ESRI products also allow the building of custom graphical GIS applications using the ESRI developer network (EDN). EDN is a subscription-based online community that gives developers the tools needed to create spatial software using ArcObjects and a SDK. ArcObjects is the core library of software components that makes up the foundation of ArcGIS. ArcGIS Desktop, ArcGIS Engine, and ArcGIS Server products are all built using the ArcObjects library. Programming and software development knowledge is essential for producing customised spatial applications under the EDN framework. These services require high-level programming skills that are beyond the skills possessed by most GIS analysts. It is not uncommon for these skills to be outsourced to consultants that specialise in the development of such products.
MapInfo produces a product called Routing J Server which is mainly used as an engine for web deployment of routing and driving direction applications. The product is not a desktop GIS solution and it is an engine upon which graphical applications must be built. Routing J Server can solve driving direction and route optimisation problems in a similar manner to ArcGIS Network Analyst.
Network analysis tools are provided for MapInfo by a company called RouteWare. RouteWare creates a routing engine called RWNET. RWNET allows developers to solve route-related queries through the creation of either desktop, web or server routing applications. It is used for custom queries by ‘power users’ who infrequently require a high-power routing engine. RWNET does not create a network dataset as such, but uses existing polyline spatial data with the correct attributes and the related files to perform network analysis. RWNET is flexible with input formats as it uses ESRI shapefiles, MapInfo MIF Files or MapInfo native TAB files as a network input. RWNET also exports to each of these file formats. RouteWare also provides a free topology checker for use with MapInfo. The topology checker is a stand-alone program that will check network dataset topologies and also identify the common network data issue of connectivity. Connectivity issues occur where links are not connected to nodes even though they are so close together as to appear connected. The topology checker will not correct topology problems; it is only able to identify them.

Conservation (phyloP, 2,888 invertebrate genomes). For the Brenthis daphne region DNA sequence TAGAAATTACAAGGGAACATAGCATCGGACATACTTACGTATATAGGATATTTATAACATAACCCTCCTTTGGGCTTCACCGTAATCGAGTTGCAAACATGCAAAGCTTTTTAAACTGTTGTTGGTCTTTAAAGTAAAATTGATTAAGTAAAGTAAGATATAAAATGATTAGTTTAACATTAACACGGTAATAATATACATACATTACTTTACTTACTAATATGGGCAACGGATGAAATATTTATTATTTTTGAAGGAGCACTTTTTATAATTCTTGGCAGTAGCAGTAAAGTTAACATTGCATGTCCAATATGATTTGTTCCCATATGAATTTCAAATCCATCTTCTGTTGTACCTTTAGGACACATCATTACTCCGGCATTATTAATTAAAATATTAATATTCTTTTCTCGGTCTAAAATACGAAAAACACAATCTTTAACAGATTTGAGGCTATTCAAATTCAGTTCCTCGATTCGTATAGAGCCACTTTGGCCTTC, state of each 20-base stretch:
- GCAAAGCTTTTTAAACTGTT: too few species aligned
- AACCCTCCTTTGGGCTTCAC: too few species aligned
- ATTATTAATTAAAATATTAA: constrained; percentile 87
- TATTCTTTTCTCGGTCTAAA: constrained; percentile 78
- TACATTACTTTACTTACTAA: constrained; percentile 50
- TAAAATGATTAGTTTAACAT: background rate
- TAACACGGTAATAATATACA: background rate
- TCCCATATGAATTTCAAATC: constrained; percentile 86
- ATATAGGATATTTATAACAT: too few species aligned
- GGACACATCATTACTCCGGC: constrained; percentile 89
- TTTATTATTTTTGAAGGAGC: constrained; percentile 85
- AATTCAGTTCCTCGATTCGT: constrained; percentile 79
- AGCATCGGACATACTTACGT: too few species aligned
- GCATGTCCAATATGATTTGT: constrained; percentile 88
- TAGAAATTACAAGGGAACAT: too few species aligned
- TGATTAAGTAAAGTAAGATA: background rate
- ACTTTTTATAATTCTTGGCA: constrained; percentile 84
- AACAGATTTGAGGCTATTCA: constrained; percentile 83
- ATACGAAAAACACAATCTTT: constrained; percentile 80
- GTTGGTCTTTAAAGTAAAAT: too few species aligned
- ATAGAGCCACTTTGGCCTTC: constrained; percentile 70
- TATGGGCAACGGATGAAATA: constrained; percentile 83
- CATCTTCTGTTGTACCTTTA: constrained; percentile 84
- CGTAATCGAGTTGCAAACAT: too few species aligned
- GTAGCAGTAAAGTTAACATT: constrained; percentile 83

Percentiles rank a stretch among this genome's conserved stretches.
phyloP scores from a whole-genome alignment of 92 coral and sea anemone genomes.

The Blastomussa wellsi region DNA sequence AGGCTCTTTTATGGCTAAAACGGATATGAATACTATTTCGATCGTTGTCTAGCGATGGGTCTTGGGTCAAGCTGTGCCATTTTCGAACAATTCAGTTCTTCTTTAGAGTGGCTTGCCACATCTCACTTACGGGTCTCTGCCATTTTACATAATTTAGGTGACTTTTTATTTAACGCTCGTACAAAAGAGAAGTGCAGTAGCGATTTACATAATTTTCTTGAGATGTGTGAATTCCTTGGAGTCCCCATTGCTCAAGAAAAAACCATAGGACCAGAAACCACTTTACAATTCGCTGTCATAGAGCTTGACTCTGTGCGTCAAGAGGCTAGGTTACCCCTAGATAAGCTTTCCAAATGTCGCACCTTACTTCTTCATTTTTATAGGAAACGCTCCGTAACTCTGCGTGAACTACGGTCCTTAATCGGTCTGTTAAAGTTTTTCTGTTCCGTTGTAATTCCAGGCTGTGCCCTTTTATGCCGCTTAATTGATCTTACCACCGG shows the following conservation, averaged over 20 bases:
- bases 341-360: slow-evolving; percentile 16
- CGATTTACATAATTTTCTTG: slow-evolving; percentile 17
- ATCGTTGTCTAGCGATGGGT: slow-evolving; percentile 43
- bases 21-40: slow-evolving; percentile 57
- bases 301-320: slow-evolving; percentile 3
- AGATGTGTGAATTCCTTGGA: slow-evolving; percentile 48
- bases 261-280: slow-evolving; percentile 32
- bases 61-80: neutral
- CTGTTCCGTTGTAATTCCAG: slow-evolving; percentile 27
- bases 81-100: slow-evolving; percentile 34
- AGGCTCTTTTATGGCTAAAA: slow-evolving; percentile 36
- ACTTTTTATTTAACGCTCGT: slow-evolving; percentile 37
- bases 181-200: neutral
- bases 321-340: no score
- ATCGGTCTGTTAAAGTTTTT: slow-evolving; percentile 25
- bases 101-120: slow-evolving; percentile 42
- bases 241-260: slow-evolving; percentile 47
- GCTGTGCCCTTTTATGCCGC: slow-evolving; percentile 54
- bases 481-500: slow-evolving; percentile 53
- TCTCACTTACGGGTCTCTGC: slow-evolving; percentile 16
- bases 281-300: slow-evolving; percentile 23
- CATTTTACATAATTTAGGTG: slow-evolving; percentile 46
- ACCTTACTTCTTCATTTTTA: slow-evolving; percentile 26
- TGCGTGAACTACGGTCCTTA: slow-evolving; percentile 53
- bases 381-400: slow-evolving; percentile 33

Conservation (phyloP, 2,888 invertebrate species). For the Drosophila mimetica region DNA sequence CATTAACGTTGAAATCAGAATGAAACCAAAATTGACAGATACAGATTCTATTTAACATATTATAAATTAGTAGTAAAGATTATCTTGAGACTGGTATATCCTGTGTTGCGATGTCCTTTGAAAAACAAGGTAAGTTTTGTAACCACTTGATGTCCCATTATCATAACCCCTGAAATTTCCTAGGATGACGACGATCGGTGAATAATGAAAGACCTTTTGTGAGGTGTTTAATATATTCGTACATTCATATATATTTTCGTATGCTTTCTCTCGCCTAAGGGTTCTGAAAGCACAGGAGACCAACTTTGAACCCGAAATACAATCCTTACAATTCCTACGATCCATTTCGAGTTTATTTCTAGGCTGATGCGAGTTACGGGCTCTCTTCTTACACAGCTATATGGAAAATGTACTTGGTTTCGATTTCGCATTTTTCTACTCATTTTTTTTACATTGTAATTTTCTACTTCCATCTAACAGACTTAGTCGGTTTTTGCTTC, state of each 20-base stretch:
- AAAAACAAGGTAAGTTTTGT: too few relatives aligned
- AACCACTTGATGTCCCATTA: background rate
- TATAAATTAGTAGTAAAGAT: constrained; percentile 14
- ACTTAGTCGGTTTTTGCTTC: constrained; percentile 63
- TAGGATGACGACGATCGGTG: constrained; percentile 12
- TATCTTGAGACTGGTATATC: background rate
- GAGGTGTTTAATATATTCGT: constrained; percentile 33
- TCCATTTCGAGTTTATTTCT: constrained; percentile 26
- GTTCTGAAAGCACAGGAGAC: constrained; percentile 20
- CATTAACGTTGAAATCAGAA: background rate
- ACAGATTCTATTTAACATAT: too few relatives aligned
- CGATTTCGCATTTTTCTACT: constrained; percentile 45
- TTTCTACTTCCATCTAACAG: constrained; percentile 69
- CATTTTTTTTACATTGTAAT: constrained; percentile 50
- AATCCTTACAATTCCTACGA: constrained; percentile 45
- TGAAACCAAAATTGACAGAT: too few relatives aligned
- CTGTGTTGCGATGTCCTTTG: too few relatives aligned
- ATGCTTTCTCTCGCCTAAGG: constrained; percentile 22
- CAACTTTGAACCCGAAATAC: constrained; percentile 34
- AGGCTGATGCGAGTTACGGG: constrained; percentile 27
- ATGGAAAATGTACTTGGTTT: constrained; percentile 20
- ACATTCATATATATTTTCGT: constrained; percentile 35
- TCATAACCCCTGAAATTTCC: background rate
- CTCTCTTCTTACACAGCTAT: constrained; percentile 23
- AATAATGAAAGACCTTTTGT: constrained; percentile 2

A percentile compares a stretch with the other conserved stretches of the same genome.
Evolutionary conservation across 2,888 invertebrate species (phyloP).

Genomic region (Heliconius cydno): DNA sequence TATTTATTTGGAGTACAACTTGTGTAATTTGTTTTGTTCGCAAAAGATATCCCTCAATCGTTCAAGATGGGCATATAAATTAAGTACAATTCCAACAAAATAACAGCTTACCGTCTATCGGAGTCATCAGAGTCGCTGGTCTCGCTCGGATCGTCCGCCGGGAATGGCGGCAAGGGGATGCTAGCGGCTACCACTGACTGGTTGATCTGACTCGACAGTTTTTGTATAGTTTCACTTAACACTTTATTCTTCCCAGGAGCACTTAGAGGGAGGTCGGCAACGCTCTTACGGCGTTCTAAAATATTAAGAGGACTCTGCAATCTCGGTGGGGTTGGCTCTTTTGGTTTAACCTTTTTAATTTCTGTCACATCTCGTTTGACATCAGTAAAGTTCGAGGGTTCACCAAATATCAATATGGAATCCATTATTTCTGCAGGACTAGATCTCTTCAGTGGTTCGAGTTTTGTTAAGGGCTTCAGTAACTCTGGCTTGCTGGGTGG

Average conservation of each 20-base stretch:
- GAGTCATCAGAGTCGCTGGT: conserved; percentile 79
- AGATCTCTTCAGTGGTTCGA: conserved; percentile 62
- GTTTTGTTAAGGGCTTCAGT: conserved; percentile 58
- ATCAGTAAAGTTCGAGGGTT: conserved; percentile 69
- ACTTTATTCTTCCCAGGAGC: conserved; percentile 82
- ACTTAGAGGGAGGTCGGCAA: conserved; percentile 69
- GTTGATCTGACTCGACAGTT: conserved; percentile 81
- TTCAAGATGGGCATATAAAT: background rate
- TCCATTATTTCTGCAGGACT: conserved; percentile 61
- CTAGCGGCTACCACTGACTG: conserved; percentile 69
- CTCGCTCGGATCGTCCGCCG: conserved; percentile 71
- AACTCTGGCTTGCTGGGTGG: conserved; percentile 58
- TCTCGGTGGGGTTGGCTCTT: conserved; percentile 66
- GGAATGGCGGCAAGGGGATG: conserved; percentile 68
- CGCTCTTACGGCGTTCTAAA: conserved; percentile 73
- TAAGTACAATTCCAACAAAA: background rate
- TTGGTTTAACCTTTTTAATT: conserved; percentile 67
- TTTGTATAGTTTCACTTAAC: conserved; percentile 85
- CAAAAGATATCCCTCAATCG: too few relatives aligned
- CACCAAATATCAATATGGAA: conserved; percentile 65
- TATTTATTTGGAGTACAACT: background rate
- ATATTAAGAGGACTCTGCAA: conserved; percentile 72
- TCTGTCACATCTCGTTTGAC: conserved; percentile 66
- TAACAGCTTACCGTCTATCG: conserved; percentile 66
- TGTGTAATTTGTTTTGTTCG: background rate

RWNET Server is a product designed to run on a GIS server. It is a flexible routing server that can be used with internet map services such as ArcIMS, MapXtreme or other MapServer products. More information about these systems is included later in this chapter.
RouteWare has also produced a graphical user interface for RWNET to give non-programmers the ability to use RouteWare graphically. This add-in for MapInfo, named RouteFinder, gives users access to common network analysis tools. RouteFinder is also available for ArcGIS as the RWNET SDK.
GRASS GIS is an open-source GIS application for UNIX, Mac and Windows users and has been developed over 20 years. GRASS for Windows is considered experimental. GRASS provides functionality for vector network analysis, but is not specific to transport. GRASS network analysis capabilities include solving common routing problems such as shortest path and the TSP, and can also solve optimum point locations for use in service area analysis. GRASS GIS is primarily a command line GIS program, so users who are used to graphical user interface (GUI) products such as ArcGIS and MapInfo may struggle to use GRASS. GRASS is highly functional and highly customisable but because GRASS is open source, most customisations are made to the source code which can be a difficult task, even for highly experienced programmers. Therefore GRASS is less likely to be an effective tool as although it is open source, it is relatively complex to create customised add-ins in comparison to other available applications.